Internal Revenue Service.Tax
US Persons must file an FBAR if:
1. The United States Person had a financial interest or signifcant authority over at least one financial account located outside of the United States; and
2. the aggregate value of all foreign financial accounts exceeded $10,000 at any time during the calendar year reported.
United States person includes U.S. citizens; U.S. residents; entities, including but not limited to, corporations, partnerships, or limited liability companies, created or organized in the United States or under the laws of the United States; and trusts or estates formed under the laws of the United States.
There are some US persons or foreign financial accounts that are not required to file an FBAR. The following are exceptions to the reporting requirement:
Certain foreign financial accounts jointly owned by spouse
United States persons included in a consolidated FBAR
Foreign financial accounts owned by a governmental entity
Foreign financial accounts owned by an international financial institution
Owners and beneficiaries of U.S. IRAs
Participants in and beneficiaries of tax-qualified retirement plans
Certain individuals with signature authority over, but no financial interest in, a foreign financial account
Trust beneficiaries (but only if a U.S. person reports the account on an FBAR filed on behalf of the trust)
Foreign financial accounts maintained on a United States military banking facility.
Failing to filing an FBAR, for any reason can result in penalties,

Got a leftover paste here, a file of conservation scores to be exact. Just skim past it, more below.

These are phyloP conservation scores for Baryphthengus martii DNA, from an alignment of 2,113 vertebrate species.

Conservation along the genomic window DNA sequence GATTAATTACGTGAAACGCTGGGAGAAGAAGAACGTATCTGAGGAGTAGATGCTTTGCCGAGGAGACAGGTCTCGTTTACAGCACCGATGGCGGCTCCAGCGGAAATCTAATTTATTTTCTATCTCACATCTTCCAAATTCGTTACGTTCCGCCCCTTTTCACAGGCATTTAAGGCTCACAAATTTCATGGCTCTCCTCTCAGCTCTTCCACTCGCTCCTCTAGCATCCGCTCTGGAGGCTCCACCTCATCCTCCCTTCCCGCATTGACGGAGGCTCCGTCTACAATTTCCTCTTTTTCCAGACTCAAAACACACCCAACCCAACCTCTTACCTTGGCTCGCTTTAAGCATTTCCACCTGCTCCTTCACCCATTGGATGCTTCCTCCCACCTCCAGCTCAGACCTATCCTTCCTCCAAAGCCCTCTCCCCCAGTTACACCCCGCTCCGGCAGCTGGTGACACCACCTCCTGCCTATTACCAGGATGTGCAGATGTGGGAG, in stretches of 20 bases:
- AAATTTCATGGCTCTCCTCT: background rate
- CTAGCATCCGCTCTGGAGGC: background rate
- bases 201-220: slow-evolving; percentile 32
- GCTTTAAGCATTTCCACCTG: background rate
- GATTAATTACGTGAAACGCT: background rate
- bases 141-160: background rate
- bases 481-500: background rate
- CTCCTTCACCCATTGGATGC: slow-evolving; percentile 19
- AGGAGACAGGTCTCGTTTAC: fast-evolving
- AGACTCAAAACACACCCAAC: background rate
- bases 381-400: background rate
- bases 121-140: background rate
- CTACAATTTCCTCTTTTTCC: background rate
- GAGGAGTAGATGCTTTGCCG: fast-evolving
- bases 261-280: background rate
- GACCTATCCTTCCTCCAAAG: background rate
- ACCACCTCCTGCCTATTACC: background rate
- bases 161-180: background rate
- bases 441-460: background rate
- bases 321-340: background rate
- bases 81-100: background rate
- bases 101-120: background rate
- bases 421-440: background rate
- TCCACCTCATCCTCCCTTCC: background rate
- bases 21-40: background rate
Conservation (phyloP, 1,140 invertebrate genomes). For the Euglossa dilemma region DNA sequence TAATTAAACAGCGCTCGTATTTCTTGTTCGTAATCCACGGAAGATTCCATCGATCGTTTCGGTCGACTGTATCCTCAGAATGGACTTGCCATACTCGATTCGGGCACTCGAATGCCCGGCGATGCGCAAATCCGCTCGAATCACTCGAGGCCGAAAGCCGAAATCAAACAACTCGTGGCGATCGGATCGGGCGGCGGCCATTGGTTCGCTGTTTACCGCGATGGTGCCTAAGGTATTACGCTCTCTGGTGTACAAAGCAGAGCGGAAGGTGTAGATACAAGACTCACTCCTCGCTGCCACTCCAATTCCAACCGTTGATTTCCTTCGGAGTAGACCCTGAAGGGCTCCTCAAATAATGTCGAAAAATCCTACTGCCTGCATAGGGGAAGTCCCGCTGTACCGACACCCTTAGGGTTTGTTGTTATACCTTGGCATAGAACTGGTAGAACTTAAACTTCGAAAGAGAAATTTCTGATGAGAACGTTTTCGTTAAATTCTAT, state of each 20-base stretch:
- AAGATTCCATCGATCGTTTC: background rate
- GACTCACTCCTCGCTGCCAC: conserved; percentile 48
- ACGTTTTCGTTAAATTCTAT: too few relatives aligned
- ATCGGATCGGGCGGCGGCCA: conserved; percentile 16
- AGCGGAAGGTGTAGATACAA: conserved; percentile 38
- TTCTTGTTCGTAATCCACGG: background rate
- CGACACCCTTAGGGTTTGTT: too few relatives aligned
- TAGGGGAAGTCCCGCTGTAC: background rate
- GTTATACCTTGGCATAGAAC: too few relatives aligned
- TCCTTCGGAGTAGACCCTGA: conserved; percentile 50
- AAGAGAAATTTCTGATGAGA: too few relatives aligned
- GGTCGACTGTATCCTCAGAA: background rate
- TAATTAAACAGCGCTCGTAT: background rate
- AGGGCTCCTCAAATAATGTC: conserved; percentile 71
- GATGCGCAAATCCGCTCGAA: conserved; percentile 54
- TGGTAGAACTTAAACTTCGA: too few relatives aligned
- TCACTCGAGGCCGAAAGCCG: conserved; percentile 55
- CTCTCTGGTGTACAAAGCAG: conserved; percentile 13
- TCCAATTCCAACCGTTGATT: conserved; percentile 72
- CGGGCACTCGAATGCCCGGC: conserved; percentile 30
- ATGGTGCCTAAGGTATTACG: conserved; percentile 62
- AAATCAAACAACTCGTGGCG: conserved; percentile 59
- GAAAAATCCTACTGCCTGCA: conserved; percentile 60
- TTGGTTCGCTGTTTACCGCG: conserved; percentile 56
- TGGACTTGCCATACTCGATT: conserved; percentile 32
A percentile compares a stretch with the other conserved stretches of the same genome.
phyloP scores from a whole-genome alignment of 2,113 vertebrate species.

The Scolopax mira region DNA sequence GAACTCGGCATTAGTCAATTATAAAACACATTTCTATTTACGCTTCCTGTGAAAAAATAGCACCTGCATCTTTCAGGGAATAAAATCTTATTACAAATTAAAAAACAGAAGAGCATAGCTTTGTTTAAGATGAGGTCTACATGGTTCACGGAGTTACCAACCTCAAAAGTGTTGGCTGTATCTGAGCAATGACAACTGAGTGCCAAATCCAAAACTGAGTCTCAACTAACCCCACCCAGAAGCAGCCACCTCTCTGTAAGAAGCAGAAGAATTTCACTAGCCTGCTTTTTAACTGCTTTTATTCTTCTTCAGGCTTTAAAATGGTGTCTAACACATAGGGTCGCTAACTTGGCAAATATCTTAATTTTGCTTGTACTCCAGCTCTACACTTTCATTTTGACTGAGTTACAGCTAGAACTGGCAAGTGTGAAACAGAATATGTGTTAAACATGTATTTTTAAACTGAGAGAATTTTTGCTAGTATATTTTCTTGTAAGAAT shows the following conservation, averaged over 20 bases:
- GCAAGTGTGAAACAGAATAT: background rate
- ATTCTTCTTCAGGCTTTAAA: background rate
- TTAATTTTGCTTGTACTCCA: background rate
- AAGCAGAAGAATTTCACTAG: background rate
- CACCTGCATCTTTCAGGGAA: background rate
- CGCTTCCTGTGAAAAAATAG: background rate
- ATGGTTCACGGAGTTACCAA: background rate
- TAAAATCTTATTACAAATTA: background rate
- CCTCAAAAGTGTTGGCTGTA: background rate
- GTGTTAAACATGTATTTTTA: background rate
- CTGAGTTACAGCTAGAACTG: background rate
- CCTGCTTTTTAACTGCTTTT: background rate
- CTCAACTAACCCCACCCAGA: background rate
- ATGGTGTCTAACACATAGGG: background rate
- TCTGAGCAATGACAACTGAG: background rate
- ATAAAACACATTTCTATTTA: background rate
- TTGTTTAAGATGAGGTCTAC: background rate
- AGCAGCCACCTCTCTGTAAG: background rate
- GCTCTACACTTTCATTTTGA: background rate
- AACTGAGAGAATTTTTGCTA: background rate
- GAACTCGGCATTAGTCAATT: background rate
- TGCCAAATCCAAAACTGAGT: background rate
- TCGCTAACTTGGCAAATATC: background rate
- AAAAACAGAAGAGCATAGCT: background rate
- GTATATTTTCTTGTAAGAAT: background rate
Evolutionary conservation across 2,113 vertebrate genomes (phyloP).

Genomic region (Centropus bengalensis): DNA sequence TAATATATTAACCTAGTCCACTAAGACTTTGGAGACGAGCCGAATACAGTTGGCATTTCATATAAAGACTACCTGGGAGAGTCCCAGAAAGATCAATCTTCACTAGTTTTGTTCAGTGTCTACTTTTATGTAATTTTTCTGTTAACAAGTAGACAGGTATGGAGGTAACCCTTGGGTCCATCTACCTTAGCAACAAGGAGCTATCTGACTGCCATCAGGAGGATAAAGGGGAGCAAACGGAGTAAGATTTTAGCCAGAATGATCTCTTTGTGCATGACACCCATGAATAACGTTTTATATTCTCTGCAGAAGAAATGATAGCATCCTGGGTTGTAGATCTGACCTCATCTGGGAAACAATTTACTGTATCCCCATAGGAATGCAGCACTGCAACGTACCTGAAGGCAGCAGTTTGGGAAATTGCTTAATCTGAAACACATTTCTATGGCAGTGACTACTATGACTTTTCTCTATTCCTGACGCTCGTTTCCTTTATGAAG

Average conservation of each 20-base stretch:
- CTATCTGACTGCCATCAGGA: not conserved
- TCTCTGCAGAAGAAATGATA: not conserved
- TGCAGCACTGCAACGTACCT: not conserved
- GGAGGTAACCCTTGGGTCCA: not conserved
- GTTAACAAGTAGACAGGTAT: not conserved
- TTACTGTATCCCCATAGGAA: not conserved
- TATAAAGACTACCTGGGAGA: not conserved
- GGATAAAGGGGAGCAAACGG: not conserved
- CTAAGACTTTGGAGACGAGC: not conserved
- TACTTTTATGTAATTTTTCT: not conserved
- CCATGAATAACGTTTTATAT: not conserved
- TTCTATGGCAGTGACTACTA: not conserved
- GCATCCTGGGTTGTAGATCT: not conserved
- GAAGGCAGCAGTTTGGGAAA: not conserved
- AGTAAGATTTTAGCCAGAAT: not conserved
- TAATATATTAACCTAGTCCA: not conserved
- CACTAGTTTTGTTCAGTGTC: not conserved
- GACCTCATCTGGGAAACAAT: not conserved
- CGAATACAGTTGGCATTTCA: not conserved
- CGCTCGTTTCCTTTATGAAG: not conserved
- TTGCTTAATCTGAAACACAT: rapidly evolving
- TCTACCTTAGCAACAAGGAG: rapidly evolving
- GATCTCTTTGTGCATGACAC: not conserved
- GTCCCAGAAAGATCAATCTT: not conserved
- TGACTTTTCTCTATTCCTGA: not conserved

A person who holds a foreign financial account may have a reporting obligation even if the account produces no taxable income. The reporting obligation is met by answering questions on a tax return about foreign accounts (for example, the questions about foreign accounts on Form 1040 Schedule B) and by filing an FBAR.
You must file an FBAR even if the foreign account does not produce income.
The FBAR filing deadline is June 30 of the year following the year being reported. FBAR must be filed electronically. It is filed separately from your federal tax return. If you are granted an IRS extension for filing your income tax return, it does not apply to the time to file an FBAR.
Failure to properly file a complete and correct FBAR can result in a civil penalty, up to $10,000 per violation for non-willful violations that are not due to reasonable cause.
For willful violations the penalty may be the greater of $100,000 or 50 percent of the foreign financial account at the time of the violation, for each violation,
If a natural disaster and subsequent inability to access the internet prevents you from filing an FBAR on time, see FIN-2013-G002 for guidance.
Delinquent FBAR Submission
Taxpayers who have not filed a required FBAR and are not under a civil examination or a criminal investigation by the IRS, and have not already been contacted by the IRS about a delinquent FBAR, should file any delinquent FBARs according to the FBAR instructions and include a statement explaining why the filing is late
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